Thinking Your Way to Happiness: It’s All a Matter of Interpretation

211

happening in your current life that hadn’t happened in a previous stage. Perhaps before experiencing adversity you did not take the time to smell the proverbial roses. Well, be sure to smell them now and remind yourself that the sweet odor didn’t used to be part of your life.

As Long as You Are Thinking Positive, Do It with Feeling! One morning, while my wife and my youngest son, Taylor, were upstairs sleeping, my three-year-old boy, Jordan, and I sat downstairs at the breakfast table eating cereal. Busy yammering about something or other, Jordan was talking so much that he had forgotten to eat his cereal, so I reminded him to take a couple bites before it got soggy. I walked over to the refrigerator to get myself a glass of orange juice, came back, and saw him poised with his spoon in front of his mouth, looking up at me expectantly. On the spoon was not a pile of soggy cereal but a pacifier (which he’d only recently given up). He was pretending that he was going to eat his pacifier. I spewed orange juice across the table as I cracked up at his wonderful joke. Why did I find this so funny? Hmmm, well let me think. Jordan wanted to see my reaction. He thought I would be expecting to see cereal on his spoon and would therefore be surprised at seeing the pacifier. This type of twist on normal happenings is a common comedic technique. But how or why did Jordan arrive at this? Well, he might have been looking for a way to delay eating his cereal, or for a way to hold on to his pacifier a little longer, or . . . aaargh! I’ve just taken the fun out of this experience. I’m analyzing it so much I can no longer see the humor in it. But the fact is, it cracked me up at the time. The look on Jordan’s face was so devilish as he patiently waited for me to see him that I was tempted to give him a big hug. And his idea was so creative, such a stroke of comedic genius.


212

You’re Stronger Than You Think

Positive thinking leads to greater happiness if we connect it to our emotions. Just now, when I thought about how Jordan’s joke made me feel, I reexperienced that mood. In fact, I found myself laughing again as I was typing the previous paragraph. Whereas, when I actually tried to analyze Jordan’s pacifier joke, it deflated my positive mood. Analytic thinking typically dampens people’s moods. Spend a little time analyzing why you love your romantic partner and you won’t soon swoon. But spend some time thinking about how your partner makes you feel and you will probably feel much better. I don’t mean to suggest that people shouldn’t analyze their circumstances. Sometimes we need to figure out what’s happening in our lives, even if we dampen our good moods in the process. In fact, when we are in bad moods, such critical thinking could come in handy. When people analyze negative events, when they think about why such events made them unhappy, their unhappiness often diminishes. This dampening may explain why people in bad moods often engage in heavy analytical thinking. If we put on our Vulcan ears for a while, the emotional pain will go away and we might even figure out how to keep the bad event from happening again. As you can see, when thinking back on good experiences in your life it does not always pay to analyze your feelings. Instead, you should focus on reliving the feelings. But even more important, you should embrace these experiences as fully as possible while they are happening. You need not wait until the reminiscing stage to maximize the emotional impact of these events. In fact, when people respond expressively to positive events, they gain more happiness from those events. The psychologist Christopher Langston conducted a study in which he gave college students pagers and had them fill out diaries whenever their pagers went off. He directed students to record their moods, any recent positive events they had experienced, and the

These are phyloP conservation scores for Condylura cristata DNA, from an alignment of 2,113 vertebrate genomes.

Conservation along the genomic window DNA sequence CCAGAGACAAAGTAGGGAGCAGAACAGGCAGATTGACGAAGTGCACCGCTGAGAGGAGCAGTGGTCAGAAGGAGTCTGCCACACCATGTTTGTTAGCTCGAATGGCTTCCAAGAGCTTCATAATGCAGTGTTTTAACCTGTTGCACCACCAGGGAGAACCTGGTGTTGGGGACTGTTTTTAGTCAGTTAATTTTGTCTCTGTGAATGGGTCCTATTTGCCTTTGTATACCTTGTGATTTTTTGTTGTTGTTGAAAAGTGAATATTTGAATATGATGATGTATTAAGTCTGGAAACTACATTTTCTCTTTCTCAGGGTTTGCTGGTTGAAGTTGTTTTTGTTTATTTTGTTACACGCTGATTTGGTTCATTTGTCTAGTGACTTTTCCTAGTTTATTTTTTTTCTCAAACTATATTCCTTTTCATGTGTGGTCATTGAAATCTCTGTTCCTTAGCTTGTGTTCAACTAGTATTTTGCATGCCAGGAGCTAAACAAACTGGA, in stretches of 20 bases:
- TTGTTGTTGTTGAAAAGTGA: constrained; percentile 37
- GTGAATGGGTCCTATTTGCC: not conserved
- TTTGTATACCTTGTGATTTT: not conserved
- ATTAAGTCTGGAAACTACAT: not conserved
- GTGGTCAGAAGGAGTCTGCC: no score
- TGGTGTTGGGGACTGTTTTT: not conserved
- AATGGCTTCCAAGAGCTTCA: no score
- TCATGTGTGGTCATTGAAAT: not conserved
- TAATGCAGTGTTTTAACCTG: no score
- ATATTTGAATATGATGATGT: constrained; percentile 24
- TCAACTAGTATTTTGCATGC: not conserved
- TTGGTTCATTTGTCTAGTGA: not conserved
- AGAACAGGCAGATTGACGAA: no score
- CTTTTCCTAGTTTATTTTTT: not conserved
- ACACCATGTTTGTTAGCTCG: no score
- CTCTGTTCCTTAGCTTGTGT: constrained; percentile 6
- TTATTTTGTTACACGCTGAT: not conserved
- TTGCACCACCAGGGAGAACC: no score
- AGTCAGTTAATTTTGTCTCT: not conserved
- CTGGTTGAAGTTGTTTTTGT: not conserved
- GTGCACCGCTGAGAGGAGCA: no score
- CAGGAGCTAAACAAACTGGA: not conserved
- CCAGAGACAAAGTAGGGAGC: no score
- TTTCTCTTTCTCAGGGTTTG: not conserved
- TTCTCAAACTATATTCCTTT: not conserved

Thinking Your Way to Happiness: It’s All a Matter of Interpretation

213